The Schempp-Hirth Ventus B/16.6, serial number 239, was a single-seat, high performance, flap-equipped, T-tail glider. The glider was registered to the pilot on February 7, 2003. A review of the most recent glider logbook revealed that a conditional inspection was conducted on March 24, 2007, at a total airframe time of 1,637.2 hours. The total airframe time of the glider at the time of the accident could not be determined.

The glider was 21.59 feet in length. The four-piece wing had a triple trapezoid planform. The wingspan was 54.46 feet and the wing area was 107.21 square feet, which equated to an aspect ratio of 27.7. The trailing edge airbrakes were a combination of flaps and spoilers. The glider's maximum gross weight was 948 pounds.

The glider flight manual stated that the stall speed in straight flight was between 33 and 48 knots (kts) dependent upon the configuration and weight. A stall warning occurs "2 or 3 kt above stalling speed and is indicated by a slight buffeting and increasing vibration in the control system when pulled further back. Ailerons get spongy and the sailplane tends to slight pitching motions."

METEOROLOGICAL INFORMATION

At 1328, the Monarch Pass (MYP) automated weather observing system (AWOS), located approximately 10 miles west of the accident site, reported the wind from 260 degrees at 14 knots, gusting to 20 knots, visibility 10 miles, sky clear, temperature 8 degrees Celsius, dew point minus 10 degrees Celsius, and an altimeter setting of 30.54 inches of Mercury.

WRECKAGE AND IMPACT INFORMATION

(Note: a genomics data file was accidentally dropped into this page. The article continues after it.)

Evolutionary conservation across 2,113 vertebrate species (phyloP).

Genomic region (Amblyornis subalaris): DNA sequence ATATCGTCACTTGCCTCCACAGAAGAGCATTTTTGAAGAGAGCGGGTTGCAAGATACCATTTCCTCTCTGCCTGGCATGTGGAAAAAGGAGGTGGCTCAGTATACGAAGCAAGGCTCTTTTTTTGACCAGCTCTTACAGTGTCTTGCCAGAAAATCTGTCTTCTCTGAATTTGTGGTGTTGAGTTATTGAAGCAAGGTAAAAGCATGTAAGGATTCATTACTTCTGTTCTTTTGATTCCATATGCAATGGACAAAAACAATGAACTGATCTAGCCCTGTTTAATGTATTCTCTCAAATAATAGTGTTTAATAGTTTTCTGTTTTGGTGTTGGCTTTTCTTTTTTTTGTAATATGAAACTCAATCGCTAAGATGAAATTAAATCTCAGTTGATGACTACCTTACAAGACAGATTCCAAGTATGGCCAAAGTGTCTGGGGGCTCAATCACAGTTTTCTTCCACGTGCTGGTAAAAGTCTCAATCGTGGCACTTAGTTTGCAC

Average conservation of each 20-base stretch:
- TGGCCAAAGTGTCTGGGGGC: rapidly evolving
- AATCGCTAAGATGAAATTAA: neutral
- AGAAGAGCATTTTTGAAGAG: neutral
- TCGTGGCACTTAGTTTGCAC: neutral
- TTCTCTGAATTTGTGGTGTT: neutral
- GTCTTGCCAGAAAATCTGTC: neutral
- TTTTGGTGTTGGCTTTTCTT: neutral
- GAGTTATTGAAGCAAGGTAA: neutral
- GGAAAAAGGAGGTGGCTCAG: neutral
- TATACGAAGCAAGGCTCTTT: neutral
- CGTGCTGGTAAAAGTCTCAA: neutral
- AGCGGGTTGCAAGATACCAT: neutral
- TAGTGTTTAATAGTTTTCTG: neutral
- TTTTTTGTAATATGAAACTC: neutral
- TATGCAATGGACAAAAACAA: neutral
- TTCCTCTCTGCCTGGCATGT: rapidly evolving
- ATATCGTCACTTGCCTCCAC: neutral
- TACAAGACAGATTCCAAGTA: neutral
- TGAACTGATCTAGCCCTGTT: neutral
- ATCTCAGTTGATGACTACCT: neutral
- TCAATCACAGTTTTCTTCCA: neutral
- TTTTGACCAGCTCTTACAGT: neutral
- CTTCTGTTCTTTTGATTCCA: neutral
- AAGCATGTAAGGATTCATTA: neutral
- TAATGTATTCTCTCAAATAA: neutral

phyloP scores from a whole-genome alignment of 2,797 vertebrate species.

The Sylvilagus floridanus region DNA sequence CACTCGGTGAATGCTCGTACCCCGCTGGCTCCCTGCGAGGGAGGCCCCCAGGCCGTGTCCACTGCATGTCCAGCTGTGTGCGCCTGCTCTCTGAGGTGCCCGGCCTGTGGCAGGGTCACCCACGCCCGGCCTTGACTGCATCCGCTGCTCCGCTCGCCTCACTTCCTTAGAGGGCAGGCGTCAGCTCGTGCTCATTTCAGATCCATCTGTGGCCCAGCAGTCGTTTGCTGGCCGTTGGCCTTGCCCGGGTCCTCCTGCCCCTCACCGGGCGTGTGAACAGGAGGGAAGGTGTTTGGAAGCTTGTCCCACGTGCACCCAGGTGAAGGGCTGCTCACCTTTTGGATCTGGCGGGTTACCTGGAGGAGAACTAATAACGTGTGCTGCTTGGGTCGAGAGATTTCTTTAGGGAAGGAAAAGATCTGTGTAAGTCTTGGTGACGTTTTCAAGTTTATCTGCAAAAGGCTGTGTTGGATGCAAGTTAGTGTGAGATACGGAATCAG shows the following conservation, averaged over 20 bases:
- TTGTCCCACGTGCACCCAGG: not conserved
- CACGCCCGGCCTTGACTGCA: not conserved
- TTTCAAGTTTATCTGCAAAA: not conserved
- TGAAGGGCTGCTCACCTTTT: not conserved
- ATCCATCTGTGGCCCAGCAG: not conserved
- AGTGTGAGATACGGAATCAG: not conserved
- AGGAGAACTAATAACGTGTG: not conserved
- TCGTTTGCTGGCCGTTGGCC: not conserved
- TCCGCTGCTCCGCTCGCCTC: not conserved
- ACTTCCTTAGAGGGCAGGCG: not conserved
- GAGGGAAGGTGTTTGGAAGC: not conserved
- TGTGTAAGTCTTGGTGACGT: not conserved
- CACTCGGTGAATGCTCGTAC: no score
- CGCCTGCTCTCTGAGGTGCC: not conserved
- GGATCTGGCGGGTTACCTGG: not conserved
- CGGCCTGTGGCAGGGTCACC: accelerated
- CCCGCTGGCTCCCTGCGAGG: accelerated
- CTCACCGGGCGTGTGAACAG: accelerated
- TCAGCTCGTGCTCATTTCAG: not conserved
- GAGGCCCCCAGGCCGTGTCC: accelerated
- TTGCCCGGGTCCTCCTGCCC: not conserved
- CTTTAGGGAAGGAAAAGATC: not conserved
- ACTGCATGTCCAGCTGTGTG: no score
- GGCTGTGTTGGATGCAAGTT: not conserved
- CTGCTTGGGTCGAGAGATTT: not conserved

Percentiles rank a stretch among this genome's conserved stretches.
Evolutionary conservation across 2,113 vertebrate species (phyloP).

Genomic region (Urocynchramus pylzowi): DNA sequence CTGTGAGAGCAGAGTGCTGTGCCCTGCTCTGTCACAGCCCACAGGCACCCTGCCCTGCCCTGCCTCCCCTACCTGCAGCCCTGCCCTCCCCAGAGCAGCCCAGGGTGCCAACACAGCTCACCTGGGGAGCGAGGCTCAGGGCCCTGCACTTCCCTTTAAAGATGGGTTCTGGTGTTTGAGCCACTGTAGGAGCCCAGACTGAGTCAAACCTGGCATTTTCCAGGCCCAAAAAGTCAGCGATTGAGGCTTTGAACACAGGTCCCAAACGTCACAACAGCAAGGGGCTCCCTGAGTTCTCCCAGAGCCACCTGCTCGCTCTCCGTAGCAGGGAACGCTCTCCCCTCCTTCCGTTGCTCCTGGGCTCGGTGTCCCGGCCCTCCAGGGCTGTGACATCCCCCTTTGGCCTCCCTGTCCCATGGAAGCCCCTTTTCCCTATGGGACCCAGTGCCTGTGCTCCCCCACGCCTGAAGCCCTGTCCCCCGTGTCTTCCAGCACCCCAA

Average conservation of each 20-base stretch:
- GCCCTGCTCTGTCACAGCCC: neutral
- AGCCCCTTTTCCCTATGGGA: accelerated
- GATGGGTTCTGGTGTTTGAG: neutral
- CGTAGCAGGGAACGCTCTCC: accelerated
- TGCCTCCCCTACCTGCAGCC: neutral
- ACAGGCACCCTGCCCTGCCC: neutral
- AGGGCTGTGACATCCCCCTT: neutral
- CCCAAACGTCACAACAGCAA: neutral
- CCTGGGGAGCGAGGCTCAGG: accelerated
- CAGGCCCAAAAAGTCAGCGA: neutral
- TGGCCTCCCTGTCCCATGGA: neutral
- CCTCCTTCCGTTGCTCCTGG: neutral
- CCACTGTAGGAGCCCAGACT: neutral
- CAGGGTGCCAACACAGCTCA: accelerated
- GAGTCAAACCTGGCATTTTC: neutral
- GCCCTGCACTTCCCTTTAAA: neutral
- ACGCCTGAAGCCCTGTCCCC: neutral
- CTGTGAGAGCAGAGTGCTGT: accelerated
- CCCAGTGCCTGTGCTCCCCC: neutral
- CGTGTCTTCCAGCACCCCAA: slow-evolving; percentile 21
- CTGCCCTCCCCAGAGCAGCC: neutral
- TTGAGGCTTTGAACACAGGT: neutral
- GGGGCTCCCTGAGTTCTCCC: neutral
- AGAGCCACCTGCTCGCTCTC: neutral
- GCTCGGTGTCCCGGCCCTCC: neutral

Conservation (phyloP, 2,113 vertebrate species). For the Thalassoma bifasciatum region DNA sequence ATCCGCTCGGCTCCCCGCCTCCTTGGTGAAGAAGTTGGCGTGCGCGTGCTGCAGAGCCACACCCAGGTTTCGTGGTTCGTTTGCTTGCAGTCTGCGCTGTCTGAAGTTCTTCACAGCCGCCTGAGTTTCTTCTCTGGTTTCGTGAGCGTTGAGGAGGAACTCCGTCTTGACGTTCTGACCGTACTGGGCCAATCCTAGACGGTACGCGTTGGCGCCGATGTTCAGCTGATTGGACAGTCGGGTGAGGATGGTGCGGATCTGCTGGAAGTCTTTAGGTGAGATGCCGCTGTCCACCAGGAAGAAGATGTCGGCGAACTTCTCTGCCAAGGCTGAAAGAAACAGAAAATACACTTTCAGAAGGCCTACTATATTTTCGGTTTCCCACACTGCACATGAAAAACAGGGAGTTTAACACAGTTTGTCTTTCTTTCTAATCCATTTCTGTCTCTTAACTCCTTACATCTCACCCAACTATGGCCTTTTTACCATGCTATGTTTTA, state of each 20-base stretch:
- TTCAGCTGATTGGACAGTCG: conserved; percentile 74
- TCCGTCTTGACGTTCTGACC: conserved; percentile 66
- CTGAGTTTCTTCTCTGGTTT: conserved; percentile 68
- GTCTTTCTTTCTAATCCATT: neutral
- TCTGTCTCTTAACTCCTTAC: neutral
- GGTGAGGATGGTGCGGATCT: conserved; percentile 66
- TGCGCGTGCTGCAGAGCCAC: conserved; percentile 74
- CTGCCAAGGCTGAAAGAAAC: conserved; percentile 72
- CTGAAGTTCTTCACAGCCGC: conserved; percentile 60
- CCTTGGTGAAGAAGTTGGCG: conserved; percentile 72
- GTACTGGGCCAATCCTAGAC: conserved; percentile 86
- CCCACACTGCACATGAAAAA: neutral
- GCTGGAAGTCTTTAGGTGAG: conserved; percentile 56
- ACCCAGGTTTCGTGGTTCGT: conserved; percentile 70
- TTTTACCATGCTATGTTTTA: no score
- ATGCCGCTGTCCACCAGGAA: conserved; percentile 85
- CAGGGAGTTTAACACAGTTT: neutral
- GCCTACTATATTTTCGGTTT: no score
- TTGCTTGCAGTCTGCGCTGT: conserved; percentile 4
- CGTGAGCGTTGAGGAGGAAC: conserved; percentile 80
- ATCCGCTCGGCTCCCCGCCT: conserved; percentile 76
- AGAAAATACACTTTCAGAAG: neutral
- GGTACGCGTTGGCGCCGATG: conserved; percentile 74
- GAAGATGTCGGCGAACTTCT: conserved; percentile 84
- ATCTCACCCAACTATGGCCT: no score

The accident site was located in mountainous tree-covered terrain at 38 degrees 27.332 minutes north latitude and 106 degrees 01.338 minutes west longitude, at an elevation of approximately 11,550 feet. According to a Federal Aviation Administration inspector, who responded the accident site, the forward fuselage and both wings were fragmented and destroyed. The glider "appeared to have entered the trees in a nose-low vertical attitude."

A flight data recorder was recovered from the wreckage and sent to the manufacturer for data downloading. Upon receipt of the recorder, the manufacturer informed the NTSB investigator-in-charge (IIC) that the data on the recorder had been erased during the accident and was not retrievable.

MEDICAL AND PATHOLOGICAL INFORMATION

An autopsy was conducted on the pilot by the El Paso County Coroner's office on October 30, 2007. According to the autopsy report, the probable cause of death was from "multiple injuries." Specimens were retained for toxicological analysis by the FAA Civil Aeromedical Institute's (CAMI) Forensic and Accident Research Center, Oklahoma City, Oklahoma. The toxicological analysis results were negative for all screened drug substances. Tests revealed 54, 74, and 5 (mg/dL, mg/hg) ethanol were detected in the liver, muscle, and blood, respectively.

TESTS AND RESEARCH

On November 14, 2007, the glider wreckage was examined by the NTSB IIC at the facilities of Beegles Aircraft Services, Greeley, Colorado. Control continuity was established from the cockpit to the flight control surfaces. No anomalies were noted that would have precluded normal operation.